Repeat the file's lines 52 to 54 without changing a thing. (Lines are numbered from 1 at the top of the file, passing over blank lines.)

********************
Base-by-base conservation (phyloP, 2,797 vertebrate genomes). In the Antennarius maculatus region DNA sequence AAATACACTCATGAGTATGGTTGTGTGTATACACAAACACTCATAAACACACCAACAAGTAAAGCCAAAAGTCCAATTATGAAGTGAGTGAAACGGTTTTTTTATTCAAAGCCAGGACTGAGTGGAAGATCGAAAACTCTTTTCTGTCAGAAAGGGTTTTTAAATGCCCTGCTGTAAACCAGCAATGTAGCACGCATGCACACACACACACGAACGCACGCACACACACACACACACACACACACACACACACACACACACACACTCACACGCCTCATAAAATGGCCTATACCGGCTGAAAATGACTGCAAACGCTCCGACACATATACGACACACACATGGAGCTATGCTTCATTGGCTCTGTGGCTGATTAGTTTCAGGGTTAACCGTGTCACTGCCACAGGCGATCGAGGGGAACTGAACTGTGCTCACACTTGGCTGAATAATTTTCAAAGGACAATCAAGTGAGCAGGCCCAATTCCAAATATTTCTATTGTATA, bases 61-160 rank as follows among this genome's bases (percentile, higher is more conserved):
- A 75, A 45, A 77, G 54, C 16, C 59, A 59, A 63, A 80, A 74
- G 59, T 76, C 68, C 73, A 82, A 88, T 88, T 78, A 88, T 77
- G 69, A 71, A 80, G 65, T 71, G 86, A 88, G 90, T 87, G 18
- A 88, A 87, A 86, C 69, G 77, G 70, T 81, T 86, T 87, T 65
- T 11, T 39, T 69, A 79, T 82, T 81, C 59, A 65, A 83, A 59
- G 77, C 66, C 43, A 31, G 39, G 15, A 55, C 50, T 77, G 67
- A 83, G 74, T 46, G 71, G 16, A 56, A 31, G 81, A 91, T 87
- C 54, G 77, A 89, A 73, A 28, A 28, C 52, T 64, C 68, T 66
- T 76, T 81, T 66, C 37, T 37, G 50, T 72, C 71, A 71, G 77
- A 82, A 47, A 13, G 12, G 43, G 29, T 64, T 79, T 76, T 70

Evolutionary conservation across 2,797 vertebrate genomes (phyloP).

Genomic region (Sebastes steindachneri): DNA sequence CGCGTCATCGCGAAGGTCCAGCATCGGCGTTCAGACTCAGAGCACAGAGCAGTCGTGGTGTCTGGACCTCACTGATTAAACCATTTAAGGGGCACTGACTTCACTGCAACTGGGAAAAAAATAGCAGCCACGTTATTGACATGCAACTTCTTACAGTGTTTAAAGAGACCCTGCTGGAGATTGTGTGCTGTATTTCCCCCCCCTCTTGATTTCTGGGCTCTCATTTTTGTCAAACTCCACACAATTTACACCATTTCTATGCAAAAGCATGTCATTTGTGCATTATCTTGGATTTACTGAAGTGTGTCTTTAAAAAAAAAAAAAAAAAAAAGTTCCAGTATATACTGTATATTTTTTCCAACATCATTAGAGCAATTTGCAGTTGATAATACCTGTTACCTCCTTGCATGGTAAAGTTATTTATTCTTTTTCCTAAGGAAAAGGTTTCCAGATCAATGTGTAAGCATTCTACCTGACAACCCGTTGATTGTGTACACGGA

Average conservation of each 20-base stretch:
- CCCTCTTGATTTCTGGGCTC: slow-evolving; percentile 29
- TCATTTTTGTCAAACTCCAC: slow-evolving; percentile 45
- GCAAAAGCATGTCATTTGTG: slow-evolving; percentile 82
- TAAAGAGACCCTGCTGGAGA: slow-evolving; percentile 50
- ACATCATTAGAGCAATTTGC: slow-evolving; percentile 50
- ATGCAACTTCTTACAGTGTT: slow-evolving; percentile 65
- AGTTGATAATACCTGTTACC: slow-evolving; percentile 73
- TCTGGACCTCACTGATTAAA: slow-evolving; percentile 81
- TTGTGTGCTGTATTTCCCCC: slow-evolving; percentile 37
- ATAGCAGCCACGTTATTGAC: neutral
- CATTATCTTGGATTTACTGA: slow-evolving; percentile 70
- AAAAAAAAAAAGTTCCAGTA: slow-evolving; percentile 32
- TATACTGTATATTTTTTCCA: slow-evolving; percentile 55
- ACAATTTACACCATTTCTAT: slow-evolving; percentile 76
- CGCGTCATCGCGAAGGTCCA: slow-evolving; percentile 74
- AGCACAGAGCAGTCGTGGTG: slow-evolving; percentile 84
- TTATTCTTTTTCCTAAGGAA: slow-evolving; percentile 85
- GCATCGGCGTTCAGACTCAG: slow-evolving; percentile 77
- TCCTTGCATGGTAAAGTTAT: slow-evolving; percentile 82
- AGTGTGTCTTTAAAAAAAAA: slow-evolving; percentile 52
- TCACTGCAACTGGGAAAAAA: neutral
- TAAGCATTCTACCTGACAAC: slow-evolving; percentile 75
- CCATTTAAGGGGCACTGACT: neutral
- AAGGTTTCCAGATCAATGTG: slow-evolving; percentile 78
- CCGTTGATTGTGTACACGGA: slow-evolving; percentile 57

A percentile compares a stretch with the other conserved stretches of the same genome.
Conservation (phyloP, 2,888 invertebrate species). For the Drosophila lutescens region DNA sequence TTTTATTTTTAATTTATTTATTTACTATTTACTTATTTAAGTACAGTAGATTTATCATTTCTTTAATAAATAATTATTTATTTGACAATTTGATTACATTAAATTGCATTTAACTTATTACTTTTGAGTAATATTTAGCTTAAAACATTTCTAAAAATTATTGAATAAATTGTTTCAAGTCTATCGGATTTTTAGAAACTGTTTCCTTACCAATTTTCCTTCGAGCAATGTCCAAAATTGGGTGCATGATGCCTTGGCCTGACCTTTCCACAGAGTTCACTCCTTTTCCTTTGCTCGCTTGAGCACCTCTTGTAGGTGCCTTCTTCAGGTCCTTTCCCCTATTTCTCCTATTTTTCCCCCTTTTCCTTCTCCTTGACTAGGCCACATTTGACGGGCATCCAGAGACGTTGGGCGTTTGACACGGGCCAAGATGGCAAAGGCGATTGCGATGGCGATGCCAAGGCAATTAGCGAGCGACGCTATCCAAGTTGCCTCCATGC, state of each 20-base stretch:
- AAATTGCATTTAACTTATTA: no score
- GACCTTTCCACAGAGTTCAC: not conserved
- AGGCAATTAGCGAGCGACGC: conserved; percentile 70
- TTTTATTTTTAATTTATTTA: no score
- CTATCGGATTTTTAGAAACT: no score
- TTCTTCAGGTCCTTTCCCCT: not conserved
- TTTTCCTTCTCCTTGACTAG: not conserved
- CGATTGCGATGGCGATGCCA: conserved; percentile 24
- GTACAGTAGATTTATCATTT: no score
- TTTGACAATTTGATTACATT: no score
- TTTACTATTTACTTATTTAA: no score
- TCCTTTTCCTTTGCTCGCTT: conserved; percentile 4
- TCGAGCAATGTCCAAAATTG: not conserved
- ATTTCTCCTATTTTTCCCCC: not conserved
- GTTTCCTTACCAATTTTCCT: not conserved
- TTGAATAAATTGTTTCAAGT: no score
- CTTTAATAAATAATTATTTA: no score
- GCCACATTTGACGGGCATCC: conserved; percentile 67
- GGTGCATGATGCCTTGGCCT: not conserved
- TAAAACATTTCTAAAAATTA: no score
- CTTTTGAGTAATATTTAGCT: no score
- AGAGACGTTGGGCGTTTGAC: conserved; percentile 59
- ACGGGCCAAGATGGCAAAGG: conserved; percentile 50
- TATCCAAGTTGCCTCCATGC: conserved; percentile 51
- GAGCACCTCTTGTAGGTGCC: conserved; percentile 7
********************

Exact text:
- TTTACTATTTACTTATTTAA: no score
- TCCTTTTCCTTTGCTCGCTT: conserved; percentile 4
- TCGAGCAATGTCCAAAATTG: not conserved